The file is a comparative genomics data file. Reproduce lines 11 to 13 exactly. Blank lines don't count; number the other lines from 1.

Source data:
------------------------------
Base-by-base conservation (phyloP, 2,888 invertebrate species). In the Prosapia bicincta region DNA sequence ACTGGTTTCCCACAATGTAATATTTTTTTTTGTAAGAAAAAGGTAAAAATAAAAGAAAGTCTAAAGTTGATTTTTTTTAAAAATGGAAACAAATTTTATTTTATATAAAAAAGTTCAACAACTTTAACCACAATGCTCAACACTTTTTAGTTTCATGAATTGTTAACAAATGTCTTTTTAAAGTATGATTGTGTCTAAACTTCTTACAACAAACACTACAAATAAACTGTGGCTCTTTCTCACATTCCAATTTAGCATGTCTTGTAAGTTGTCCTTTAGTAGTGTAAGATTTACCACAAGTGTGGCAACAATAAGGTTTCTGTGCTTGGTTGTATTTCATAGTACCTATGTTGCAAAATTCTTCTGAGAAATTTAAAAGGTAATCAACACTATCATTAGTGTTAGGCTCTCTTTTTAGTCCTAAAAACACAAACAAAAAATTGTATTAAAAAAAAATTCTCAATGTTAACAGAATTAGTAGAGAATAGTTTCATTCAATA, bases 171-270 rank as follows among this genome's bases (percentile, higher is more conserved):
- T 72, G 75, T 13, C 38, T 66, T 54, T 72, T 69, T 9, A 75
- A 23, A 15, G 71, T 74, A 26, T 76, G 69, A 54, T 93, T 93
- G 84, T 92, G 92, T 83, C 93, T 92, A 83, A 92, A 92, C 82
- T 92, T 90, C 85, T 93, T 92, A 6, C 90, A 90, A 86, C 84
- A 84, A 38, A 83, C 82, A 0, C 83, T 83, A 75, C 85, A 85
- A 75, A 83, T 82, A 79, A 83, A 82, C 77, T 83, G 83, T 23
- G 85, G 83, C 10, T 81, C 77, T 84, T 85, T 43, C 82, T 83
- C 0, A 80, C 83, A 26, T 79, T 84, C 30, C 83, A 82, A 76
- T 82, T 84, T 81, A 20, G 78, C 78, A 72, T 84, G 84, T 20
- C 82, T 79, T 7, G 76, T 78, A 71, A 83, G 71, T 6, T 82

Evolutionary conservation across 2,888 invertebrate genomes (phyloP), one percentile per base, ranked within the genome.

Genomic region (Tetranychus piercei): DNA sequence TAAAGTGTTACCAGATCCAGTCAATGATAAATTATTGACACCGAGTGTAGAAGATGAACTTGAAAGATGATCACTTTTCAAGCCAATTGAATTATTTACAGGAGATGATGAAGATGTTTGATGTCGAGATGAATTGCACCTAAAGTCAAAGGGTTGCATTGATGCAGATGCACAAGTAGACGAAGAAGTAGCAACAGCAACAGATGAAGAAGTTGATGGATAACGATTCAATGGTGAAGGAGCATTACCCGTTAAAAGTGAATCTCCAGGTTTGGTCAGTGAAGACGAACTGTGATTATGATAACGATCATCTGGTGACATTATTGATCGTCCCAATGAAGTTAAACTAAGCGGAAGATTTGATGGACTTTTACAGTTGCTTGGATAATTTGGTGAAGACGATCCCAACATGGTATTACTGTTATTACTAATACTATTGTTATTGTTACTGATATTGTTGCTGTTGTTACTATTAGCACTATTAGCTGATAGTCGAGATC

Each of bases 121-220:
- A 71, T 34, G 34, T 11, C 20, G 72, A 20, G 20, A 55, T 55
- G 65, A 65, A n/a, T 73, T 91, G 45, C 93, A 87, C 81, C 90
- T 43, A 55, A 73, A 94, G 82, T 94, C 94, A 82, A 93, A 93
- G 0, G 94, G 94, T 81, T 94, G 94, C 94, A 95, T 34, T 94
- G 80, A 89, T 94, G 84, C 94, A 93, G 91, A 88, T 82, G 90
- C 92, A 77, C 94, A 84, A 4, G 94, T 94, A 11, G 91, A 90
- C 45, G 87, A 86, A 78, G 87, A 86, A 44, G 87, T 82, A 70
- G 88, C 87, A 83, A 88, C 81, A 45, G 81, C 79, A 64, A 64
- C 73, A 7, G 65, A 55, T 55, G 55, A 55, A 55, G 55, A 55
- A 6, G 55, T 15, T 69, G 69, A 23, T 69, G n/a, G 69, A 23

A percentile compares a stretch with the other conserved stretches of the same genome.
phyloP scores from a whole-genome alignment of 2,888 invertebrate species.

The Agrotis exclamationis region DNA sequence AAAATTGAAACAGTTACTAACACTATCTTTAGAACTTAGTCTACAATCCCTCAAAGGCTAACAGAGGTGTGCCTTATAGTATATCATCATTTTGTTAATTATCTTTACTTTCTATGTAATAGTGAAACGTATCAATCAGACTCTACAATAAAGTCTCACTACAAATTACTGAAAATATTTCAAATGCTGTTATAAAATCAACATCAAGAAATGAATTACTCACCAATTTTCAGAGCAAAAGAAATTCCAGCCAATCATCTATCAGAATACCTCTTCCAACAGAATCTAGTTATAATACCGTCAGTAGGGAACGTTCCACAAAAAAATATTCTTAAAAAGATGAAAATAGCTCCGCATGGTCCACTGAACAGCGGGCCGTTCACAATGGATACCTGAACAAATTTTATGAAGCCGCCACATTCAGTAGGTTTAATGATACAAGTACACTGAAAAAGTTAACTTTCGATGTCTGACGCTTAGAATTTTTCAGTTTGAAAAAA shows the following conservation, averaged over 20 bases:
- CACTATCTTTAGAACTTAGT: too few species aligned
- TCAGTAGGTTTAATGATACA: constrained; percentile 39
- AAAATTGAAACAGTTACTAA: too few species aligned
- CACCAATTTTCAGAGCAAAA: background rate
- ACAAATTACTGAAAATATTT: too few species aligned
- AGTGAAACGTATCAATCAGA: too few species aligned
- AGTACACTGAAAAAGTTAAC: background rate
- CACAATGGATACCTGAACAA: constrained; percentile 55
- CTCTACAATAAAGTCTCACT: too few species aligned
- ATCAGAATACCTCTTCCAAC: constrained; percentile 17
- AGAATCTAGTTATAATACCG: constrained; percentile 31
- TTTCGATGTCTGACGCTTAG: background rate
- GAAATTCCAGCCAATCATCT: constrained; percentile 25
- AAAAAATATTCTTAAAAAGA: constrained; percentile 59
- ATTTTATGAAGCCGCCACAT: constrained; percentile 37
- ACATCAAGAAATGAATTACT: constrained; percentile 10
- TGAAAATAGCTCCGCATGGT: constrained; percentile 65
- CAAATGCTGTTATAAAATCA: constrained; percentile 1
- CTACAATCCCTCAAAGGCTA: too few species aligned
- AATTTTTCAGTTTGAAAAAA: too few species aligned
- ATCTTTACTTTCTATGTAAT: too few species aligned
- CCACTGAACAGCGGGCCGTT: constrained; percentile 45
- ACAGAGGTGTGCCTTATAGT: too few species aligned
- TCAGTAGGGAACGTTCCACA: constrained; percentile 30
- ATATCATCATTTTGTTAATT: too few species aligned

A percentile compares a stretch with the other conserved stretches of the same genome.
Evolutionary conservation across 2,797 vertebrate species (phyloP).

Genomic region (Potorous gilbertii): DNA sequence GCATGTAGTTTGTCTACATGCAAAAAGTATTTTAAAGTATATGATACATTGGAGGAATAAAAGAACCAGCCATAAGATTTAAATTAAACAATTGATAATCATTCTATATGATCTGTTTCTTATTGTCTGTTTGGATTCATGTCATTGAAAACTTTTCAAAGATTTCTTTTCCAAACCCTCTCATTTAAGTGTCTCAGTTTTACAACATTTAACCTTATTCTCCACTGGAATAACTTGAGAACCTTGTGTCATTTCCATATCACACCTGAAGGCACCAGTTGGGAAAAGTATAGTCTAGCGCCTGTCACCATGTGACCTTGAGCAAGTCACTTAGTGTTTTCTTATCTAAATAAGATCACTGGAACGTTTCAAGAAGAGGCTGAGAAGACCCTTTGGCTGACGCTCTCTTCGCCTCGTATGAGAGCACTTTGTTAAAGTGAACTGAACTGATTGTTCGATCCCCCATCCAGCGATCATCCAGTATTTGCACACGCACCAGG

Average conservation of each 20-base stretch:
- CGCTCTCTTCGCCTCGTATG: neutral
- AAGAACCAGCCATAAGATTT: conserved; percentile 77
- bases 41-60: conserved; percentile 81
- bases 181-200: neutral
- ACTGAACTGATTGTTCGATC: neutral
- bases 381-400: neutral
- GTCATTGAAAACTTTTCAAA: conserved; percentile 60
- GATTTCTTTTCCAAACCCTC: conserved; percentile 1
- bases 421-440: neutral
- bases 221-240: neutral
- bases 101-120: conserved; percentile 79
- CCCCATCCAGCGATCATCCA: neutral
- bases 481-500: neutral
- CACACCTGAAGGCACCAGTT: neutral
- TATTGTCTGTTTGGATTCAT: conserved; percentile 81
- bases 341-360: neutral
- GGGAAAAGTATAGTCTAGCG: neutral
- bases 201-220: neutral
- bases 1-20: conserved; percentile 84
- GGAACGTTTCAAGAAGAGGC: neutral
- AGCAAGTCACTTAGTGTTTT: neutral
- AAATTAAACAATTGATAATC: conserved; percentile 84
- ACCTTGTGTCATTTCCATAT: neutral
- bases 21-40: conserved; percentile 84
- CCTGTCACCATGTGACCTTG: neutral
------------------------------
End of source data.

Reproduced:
- C 82, T 79, T 7, G 76, T 78, A 71, A 83, G 71, T 6, T 82

Evolutionary conservation across 2,888 invertebrate genomes (phyloP), one percentile per base, ranked within the genome.

Genomic region (Tetranychus piercei): DNA sequence TAAAGTGTTACCAGATCCAGTCAATGATAAATTATTGACACCGAGTGTAGAAGATGAACTTGAAAGATGATCACTTTTCAAGCCAATTGAATTATTTACAGGAGATGATGAAGATGTTTGATGTCGAGATGAATTGCACCTAAAGTCAAAGGGTTGCATTGATGCAGATGCACAAGTAGACGAAGAAGTAGCAACAGCAACAGATGAAGAAGTTGATGGATAACGATTCAATGGTGAAGGAGCATTACCCGTTAAAAGTGAATCTCCAGGTTTGGTCAGTGAAGACGAACTGTGATTATGATAACGATCATCTGGTGACATTATTGATCGTCCCAATGAAGTTAAACTAAGCGGAAGATTTGATGGACTTTTACAGTTGCTTGGATAATTTGGTGAAGACGATCCCAACATGGTATTACTGTTATTACTAATACTATTGTTATTGTTACTGATATTGTTGCTGTTGTTACTATTAGCACTATTAGCTGATAGTCGAGATC